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originally posted by: InfiniteTrinity
a reply to: oldcarpy
NASA,
An orbit is a regular, repeating path that one object in space takes around another one.
Look its oldcarpy arguing against NASA again.
So which is it? Do they orbit around the Earth or do they orbit the center of mass? Why cant you give a specific answer.
originally posted by: InfiniteTrinity
a reply to: ManFromEurope
Funny how you sidekicks all say yes but if you ask Neutronflux he refuses to answer YES.
Orbital elements
en.m.wikipedia.org...
The traditional orbital elements are the six Keplerian elements, after Johannes Kepler and his laws of planetary motion.
When viewed from an inertial frame, two orbiting bodies trace out distinct trajectories. Each of these trajectories has its focus at the common center of mass
Yes.
originally posted by: neutronflux
a reply to: InfiniteTrinity
Do you have a thing better to to than try to shame, bully, or troll an answer? Especially when you view is greatly mistaken and based on intellectual laziness?
By using “Orbital elements are the parameters required to uniquely identify a specific orbit, a geostationary satellite does have an orbit.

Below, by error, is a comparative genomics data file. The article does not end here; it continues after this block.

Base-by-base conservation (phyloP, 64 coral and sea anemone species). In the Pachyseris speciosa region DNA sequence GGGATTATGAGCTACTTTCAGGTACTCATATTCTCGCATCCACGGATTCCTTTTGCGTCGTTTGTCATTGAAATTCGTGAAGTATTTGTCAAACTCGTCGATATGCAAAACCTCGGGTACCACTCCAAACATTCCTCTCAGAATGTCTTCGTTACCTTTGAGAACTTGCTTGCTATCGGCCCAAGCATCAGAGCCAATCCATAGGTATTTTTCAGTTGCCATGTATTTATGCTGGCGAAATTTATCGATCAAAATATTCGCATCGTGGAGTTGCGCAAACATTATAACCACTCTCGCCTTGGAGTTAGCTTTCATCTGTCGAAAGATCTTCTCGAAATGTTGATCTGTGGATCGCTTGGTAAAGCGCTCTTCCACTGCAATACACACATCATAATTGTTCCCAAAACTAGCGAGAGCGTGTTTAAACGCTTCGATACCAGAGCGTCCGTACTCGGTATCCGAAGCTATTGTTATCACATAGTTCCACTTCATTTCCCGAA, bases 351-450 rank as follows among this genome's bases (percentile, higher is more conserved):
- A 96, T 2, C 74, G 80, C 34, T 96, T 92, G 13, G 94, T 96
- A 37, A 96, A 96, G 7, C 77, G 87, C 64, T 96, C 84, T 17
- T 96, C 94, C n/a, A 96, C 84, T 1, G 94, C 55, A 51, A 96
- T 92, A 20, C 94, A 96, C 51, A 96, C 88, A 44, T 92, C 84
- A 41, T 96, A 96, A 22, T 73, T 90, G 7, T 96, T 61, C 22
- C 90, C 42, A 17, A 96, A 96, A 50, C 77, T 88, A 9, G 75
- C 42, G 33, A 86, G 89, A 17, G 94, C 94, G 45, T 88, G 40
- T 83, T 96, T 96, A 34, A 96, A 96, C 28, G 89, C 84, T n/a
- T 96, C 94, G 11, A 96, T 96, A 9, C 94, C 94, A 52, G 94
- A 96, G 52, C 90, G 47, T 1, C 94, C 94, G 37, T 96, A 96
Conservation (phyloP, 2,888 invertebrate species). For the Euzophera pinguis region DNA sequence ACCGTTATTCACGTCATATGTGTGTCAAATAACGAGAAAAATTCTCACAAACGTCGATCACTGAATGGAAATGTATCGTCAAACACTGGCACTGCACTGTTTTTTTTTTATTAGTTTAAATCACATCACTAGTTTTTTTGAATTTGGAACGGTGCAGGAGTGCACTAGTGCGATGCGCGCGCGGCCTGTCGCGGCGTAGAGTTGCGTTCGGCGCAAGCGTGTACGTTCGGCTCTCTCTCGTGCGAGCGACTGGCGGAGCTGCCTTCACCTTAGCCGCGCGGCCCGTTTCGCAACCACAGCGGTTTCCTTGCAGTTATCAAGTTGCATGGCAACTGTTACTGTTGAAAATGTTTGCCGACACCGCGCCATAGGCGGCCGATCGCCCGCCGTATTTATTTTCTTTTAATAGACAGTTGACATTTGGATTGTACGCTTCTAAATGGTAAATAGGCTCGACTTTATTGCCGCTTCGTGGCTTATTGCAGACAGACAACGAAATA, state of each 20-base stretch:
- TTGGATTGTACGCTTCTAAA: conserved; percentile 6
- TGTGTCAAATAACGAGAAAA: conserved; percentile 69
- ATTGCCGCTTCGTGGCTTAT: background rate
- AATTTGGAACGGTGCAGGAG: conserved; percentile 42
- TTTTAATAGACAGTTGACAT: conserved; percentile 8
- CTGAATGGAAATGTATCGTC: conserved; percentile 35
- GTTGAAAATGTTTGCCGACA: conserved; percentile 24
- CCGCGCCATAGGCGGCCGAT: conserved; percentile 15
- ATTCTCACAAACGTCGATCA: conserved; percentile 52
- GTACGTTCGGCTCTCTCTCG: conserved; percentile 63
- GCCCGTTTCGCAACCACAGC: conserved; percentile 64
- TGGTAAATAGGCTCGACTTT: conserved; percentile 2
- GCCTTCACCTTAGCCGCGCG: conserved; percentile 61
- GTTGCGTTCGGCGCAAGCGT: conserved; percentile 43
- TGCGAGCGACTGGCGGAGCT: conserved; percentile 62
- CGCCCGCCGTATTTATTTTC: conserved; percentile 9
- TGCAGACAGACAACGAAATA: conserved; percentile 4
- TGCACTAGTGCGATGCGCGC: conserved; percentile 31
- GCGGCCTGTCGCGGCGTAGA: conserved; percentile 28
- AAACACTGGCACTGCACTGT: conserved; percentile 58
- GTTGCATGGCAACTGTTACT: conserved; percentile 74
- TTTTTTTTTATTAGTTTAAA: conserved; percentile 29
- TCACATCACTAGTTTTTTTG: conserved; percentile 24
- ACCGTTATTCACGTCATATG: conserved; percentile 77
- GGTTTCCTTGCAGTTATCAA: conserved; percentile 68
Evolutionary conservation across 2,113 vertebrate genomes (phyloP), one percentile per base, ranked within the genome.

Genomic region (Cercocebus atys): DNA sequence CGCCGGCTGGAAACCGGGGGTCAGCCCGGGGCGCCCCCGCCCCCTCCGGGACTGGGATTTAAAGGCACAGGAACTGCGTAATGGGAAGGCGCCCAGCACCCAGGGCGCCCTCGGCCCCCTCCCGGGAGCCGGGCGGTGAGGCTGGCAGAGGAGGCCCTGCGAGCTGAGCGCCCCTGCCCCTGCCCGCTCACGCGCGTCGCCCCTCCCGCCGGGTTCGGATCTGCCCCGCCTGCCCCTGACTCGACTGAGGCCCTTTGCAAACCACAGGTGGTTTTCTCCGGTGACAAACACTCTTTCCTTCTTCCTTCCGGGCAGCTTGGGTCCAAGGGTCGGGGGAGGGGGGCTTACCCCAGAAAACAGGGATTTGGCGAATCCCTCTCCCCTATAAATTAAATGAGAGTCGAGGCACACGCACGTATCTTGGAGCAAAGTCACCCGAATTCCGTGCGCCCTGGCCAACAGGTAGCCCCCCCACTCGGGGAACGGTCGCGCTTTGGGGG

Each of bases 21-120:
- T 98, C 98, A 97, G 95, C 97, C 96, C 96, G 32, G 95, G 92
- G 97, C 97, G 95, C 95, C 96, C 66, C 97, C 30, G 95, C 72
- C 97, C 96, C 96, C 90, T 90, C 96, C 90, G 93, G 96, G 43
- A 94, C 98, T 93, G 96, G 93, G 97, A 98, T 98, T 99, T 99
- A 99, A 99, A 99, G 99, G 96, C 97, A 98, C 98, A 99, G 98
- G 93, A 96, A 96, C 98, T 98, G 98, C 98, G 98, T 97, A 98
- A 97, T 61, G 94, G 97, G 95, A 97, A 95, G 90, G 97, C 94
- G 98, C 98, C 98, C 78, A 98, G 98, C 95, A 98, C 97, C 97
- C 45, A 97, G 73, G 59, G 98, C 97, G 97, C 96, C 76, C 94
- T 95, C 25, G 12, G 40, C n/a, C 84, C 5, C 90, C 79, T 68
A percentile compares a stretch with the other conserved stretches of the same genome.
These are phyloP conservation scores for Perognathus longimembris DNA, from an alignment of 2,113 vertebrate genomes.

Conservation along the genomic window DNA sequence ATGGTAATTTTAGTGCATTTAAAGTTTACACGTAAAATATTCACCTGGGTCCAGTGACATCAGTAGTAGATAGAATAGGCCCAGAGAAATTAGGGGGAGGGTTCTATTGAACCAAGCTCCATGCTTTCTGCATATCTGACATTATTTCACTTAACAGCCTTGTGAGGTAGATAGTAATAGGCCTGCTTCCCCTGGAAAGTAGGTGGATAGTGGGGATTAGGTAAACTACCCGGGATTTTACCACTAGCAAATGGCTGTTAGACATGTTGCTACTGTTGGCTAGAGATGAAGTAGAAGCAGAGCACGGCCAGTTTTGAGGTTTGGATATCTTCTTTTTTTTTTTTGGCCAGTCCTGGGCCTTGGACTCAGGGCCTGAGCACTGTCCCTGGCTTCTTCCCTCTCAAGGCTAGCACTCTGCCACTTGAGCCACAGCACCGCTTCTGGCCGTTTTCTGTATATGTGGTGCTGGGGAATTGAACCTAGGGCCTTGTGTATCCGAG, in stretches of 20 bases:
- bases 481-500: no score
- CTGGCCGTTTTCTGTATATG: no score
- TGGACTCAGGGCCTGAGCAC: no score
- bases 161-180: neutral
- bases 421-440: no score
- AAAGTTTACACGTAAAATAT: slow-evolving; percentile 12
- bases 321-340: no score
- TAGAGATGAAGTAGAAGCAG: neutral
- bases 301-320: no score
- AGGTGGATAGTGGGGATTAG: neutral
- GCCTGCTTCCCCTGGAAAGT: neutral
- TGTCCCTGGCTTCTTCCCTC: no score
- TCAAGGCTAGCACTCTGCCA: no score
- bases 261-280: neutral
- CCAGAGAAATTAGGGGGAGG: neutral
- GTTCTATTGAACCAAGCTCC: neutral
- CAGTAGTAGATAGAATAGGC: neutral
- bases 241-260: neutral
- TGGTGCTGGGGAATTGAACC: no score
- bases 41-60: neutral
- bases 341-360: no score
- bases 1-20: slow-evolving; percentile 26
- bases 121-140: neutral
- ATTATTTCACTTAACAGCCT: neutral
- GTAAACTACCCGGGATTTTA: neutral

originally posted by: InfiniteTrinity
a reply to: neutronflux
Yes.
It orbits around the Earth? You are saying it is not stationary above one point on the Earth but is actually moving relative to the surface. This is what you are saying.
en.m.wikipedia.org...
Orbital elements are the parameters required to uniquely identify a specific orbit. In celestial mechanics these elements are generally considered in classical two-body systems, where a Kepler orbit is used. There are many different ways to mathematically describe the same orbit, but certain schemes, each consisting of a set of six parameters, are commonly used in astronomy and orbital mechanics.
Snip
The traditional orbital elements are the six Keplerian elements, after Johannes Kepler and his laws of planetary motion.
When viewed from an inertial frame, two orbiting bodies trace out distinct trajectories. Each of these trajectories has its focus at the common center of mass. When viewed from a non-inertial frame centred on one of the bodies, only the trajectory of the opposite body is apparent; Keplerian elements describe these non-inertial trajectories. An orbit has two sets of Keplerian elements depending on which body is used as the point of reference. The reference body is called the primary, the other body is called the secondary. The primary does not necessarily possess more mass than the secondary, and even when the bodies are of equal mass, the orbital elements depend on the choice of the primary.
Two elements define the shape and size of the ellipse:
Eccentricity (e)—shape of the ellipse, describing how much it is elongated compared to a circle (not marked in diagram).
Semimajor axis (a)—the sum of the periapsis and apoapsis distances divided by two. For circular orbits, the semimajor axis is the distance between the centers of the bodies, not the distance of the bodies from the center of mass.
Two elements define the orientation of the orbital plane in which the ellipse is embedded: